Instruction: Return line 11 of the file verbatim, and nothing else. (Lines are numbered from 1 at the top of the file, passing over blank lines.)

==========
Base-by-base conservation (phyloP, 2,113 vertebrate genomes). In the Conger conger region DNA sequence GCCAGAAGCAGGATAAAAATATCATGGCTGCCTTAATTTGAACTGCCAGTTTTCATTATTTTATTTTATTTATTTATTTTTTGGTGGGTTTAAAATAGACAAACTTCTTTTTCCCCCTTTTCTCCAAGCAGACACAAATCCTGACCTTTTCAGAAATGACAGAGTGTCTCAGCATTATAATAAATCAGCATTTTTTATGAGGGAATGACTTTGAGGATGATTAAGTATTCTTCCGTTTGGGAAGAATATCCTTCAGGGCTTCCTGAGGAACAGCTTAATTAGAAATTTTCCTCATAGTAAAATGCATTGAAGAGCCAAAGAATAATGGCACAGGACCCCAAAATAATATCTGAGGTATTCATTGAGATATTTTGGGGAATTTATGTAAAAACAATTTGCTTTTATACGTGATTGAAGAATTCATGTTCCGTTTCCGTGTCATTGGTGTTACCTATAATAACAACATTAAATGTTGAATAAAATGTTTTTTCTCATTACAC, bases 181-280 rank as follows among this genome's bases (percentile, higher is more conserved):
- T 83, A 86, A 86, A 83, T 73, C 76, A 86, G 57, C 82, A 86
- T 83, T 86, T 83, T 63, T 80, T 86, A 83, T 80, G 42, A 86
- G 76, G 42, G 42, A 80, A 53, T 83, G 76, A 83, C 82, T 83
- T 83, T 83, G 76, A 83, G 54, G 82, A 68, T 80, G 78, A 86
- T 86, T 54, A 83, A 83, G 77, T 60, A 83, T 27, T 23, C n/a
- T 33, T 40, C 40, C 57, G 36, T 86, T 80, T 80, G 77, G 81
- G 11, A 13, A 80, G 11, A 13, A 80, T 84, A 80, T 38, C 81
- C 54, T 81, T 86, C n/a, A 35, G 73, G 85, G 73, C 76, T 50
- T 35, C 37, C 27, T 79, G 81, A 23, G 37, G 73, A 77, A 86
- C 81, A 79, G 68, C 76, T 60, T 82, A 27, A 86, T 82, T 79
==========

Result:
- C 81, A 79, G 68, C 76, T 60, T 82, A 27, A 86, T 82, T 79